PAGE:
Dog Training



A well-trained dog is a delightful companion and an intelligent member of the family. Training is a rewarding occupation requiring patience and kindness, which will bring you closer to your dog.
Puppies have short memories and must learn by repetition. In the early ages aim for short daily training sessions with the minimum of distraction and preferably just before feed time. Encourage the puppy when it has done well; give the occasional titbit, always a word of praise and a pat. Never smack the dog with your hand for punishment, other than on the rump, and never use any physical force on its nose—this is its most sensitive part and the dog’s sense of smell can easily be impaired.
If the puppy must be punished, catch it in the act of wrongdoing; otherwise it will not know what it has done wrong. Dogs understand differences in the tone of your voice, so make your initial reprimand by deepening the tone of your voice and speaking severely. If this does not work after repeated attempts, use a folded piece of newspaper to smack the animal; this makes a lot of noise, indicates to the dog that it is being punished but does not hurt it physically. Do not expect too much -too soon-, many pups will not learn commands until ‘they are five or six months old and. -remain mischievous and destructive until then.. The same basic principles of reward and punishment apply to all forms of training.

House Training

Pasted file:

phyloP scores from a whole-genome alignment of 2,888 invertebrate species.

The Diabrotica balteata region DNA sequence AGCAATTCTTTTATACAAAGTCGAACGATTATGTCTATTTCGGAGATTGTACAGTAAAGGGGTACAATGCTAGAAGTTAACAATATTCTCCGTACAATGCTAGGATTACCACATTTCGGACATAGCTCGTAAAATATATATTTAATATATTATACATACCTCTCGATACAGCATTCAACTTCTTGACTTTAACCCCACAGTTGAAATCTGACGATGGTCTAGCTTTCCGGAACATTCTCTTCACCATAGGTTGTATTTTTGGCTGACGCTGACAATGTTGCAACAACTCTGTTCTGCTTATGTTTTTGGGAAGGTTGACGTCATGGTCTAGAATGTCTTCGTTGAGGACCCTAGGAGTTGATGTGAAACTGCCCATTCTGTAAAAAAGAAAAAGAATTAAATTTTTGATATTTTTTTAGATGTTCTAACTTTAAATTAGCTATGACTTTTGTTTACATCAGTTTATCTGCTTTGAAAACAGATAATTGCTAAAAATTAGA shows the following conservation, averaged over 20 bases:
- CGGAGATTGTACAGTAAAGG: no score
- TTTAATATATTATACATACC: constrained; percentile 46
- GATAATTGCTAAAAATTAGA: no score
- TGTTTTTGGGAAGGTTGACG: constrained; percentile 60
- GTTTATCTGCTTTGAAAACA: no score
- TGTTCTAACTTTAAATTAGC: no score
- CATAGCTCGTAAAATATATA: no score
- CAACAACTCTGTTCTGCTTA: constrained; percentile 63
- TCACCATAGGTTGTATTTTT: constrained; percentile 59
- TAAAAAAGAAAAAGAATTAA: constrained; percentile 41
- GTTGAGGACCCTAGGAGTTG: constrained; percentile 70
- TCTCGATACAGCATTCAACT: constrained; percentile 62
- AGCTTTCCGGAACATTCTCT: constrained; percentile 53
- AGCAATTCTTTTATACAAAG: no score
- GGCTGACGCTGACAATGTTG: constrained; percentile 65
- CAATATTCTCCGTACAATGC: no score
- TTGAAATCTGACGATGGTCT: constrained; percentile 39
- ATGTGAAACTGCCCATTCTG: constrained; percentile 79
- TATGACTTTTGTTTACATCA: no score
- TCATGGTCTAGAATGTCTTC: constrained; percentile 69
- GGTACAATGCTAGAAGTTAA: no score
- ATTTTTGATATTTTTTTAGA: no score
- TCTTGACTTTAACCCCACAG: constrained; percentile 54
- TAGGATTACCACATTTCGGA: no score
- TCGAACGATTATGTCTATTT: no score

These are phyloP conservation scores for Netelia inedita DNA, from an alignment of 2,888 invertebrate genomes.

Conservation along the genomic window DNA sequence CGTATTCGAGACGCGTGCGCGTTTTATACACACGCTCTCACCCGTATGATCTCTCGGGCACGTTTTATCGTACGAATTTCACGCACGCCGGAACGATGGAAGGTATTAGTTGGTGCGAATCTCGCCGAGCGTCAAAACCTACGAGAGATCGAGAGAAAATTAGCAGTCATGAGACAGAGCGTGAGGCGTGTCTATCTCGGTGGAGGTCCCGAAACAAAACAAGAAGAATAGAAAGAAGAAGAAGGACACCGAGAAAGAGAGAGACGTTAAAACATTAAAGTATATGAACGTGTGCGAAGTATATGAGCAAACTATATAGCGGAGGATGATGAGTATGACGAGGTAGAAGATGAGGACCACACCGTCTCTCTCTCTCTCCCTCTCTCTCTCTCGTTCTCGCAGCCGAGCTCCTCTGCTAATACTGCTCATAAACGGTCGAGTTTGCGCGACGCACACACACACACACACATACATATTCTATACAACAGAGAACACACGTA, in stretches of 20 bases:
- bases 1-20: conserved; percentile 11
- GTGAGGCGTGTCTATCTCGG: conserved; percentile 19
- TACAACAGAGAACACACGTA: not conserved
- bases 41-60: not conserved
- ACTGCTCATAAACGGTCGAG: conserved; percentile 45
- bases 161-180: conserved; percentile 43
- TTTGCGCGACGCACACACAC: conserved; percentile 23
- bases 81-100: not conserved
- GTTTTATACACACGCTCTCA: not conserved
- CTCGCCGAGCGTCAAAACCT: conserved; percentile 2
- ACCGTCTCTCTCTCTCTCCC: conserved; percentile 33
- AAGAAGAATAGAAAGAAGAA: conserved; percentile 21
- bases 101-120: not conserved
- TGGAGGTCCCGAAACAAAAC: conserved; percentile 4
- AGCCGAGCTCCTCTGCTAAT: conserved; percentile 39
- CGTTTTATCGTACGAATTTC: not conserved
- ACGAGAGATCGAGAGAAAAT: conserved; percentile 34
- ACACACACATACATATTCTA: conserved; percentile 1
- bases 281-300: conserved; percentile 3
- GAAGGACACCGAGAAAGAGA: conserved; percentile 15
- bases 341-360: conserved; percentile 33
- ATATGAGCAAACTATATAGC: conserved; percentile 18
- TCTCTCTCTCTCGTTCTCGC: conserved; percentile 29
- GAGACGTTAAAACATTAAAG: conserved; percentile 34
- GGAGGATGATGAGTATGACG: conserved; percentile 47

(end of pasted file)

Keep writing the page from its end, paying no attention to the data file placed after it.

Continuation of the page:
From the time it is weaned a puppy can be taught to be clean and to go to a tray containing dirt, sand or ashes to empty its bladder and bowel. Put it on the tray several times a day, and always after it has been fed, and praise any action. It will quickly learn to go there regularly.
As the puppy grows older, put it outside five or six times a day, especially first thing in the morning and last thing at night, as well as immediately after eating. If possible, select a spot in the garden and take the puppy there regularly, as the odor emanating from its toilet will stimulate its desire to pass urine or feces. If possible, stay with the puppy until it has performed and then praise it; it will soon learn what is expected.
Older puppies or dogs that have not previously been trained are sometimes more difficult. They require careful watching and frequent putting out. If they misbehave in the house, scold them with words.
If a trained dog has an accident in the house it usually means the dog has a problem. It may be an antisocial jealousy behavior pattern, it may indicate an infection of the bladder, or in older dogs it can be urinary incontinence. Never rub your dog’s nose in the mess when it has made a mistake; take it to the spot, hold it near and say ‘no’ or ‘bad dog’ several times in your scolding voice, then put the dog straight outside for some time as an indication of punishment.